Friday, July 06, 2007

Sydney traffic chaos disrupts SyPy meeting

Update: It would appear the Nine News website doesn't have permanent urls so removed their link. Try this one for more background.

Yesterday I hosted the July SyPy meetup at my work. Since the office is North Sydney based, many pythoneers would need to travel to the meeting using Sydney's rail network. It doesn't have the best record for reliability, and yesterday was a classic example. A panel was ripped off a CityRail train as it crossed the Harbour Bridge resulting to commuter chaos for many hours. The good news is that python programmers are a hardy bunch and ten overcame the chaos so we still managed to have a great meeting.

Tim Churches gave a talk on the NetEpi Project which is open-source, network-enabled tools for epidemiology and public health practice. It is consists of two components:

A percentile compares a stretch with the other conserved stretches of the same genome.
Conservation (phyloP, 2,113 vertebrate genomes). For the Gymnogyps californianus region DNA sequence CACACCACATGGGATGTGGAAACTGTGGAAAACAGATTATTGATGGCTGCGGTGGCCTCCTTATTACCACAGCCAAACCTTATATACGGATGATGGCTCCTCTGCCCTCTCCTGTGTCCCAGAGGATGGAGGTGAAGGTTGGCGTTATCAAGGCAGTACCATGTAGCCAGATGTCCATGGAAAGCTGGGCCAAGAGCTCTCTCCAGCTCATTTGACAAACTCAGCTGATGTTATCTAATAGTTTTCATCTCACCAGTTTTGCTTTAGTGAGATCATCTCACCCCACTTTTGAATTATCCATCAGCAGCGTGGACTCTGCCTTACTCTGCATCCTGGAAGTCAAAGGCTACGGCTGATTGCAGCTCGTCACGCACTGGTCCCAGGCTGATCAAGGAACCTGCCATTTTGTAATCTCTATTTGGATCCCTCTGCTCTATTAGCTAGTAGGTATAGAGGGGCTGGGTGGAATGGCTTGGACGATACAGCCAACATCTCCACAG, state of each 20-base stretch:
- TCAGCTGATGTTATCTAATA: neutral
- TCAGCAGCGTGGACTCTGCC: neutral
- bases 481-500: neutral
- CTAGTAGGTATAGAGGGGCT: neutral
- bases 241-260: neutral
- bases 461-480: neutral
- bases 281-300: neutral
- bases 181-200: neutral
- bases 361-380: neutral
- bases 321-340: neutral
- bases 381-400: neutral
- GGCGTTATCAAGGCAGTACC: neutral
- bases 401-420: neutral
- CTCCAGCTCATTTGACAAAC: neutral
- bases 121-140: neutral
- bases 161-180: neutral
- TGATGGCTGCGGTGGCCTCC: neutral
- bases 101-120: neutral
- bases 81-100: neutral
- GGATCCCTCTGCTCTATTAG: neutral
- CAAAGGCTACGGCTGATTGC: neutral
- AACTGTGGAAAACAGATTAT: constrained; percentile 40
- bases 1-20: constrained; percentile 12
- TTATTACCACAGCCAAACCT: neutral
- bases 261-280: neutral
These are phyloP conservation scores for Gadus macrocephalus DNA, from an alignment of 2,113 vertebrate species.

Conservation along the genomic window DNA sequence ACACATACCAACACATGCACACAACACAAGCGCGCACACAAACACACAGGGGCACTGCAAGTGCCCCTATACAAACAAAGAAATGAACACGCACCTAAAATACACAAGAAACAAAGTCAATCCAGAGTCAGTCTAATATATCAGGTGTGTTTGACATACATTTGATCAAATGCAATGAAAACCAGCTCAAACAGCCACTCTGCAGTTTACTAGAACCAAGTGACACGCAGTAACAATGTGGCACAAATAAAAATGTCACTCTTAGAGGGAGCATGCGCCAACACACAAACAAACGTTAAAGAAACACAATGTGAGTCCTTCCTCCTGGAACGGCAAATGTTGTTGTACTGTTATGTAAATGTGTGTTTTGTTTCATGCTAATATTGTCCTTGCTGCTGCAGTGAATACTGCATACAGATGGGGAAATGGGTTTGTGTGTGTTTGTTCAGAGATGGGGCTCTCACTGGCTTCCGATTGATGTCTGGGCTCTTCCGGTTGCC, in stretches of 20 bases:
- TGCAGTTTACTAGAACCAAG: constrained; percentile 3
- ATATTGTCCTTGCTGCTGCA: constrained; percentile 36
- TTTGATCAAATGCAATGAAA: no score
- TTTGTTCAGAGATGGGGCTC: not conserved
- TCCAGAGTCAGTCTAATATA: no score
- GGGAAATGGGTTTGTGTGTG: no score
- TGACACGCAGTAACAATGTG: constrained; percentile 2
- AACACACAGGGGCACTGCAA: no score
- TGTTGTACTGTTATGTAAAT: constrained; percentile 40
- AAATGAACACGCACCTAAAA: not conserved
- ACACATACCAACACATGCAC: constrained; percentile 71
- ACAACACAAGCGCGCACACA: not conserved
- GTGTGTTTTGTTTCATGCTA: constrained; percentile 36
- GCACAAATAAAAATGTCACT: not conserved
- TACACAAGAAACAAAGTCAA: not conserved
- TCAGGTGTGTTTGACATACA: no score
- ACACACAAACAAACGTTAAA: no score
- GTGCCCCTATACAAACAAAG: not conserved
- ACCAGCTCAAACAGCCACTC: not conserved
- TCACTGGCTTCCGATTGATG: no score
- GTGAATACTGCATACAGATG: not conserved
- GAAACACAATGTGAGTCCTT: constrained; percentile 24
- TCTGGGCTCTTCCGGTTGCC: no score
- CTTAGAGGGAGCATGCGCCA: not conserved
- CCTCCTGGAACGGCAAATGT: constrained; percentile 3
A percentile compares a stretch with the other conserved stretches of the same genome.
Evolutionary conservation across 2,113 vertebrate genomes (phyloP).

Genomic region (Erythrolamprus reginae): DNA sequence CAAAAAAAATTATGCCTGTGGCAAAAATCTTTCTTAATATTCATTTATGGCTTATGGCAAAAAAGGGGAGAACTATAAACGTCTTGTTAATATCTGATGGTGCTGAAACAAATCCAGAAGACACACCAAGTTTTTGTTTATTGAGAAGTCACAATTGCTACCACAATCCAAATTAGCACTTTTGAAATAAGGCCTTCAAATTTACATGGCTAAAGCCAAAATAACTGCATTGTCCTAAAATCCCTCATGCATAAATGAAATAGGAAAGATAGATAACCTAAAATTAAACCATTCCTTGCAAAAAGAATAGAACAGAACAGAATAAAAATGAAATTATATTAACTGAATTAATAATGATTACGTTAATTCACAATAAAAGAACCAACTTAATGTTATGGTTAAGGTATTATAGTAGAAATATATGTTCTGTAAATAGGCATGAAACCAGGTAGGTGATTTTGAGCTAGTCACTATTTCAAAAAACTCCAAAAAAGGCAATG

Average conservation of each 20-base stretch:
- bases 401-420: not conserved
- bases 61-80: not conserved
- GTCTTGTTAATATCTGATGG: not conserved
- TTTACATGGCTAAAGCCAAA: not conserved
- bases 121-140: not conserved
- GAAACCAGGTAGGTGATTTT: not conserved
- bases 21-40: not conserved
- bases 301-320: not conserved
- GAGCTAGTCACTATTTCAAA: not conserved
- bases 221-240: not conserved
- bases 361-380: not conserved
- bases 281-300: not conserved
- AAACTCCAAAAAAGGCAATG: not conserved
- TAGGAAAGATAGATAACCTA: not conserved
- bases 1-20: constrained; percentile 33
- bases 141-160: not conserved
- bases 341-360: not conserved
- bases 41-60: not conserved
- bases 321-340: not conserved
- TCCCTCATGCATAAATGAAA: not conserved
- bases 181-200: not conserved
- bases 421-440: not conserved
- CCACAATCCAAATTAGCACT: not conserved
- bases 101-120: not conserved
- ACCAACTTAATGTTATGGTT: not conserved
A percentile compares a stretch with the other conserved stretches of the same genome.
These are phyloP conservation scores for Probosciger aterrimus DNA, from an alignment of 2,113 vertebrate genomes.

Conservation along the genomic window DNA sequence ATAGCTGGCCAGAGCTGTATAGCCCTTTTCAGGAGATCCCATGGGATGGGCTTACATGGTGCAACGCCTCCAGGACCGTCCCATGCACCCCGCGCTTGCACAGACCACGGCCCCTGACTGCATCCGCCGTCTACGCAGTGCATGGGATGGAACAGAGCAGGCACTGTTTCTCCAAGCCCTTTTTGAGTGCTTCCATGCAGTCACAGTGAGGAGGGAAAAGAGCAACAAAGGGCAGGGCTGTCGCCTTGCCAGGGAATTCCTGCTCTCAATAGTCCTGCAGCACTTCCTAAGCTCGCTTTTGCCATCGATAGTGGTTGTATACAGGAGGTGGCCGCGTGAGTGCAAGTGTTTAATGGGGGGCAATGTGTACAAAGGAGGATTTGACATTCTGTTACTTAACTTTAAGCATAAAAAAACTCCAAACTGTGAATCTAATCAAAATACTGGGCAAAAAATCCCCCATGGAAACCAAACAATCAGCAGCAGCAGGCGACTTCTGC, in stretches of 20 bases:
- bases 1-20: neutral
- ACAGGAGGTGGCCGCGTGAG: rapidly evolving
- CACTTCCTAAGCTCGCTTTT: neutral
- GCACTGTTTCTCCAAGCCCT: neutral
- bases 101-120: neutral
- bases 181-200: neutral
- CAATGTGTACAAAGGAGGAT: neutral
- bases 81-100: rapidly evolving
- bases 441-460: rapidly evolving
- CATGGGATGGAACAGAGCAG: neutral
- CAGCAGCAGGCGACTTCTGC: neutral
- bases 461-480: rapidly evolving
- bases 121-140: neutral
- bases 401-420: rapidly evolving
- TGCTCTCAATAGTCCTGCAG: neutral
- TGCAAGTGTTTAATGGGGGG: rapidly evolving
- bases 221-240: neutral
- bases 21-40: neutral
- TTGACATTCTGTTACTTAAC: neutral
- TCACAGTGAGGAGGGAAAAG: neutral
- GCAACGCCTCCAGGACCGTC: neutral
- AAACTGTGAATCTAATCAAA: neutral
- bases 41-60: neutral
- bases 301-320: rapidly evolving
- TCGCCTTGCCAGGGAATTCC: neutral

1. NetEpi Collection, a Web-based outbreak data management tool, written in Python and using open-source components and infrastructure, including the PostgreSQL database.
  2. NetEpi Analysis, a tool for interactive exploratory data analysis of large (10-100 million rows) population health/clinical data sets. It is mainly written in Python, uses Numeric Python (NumPy) and the R statistical environment.
It is good to see that at least one NSW government department is making an investment in open source.

Nigel Tao talked about the Gnome Deskbar Applet, which is written in Python and can be extended using python scripts. He also introduced us to YubNub, the commandline for the web. Something else to distract me, thanks Nigel.

Dyan Jay, web designer, and entrepreneur did a lightning talk about AGX which is a code-generator for CMF/Plone Products based on the Archetypes framework. The design is done in UML, saved in XMI-Format, and AGX parses the saved model, producing the python code.

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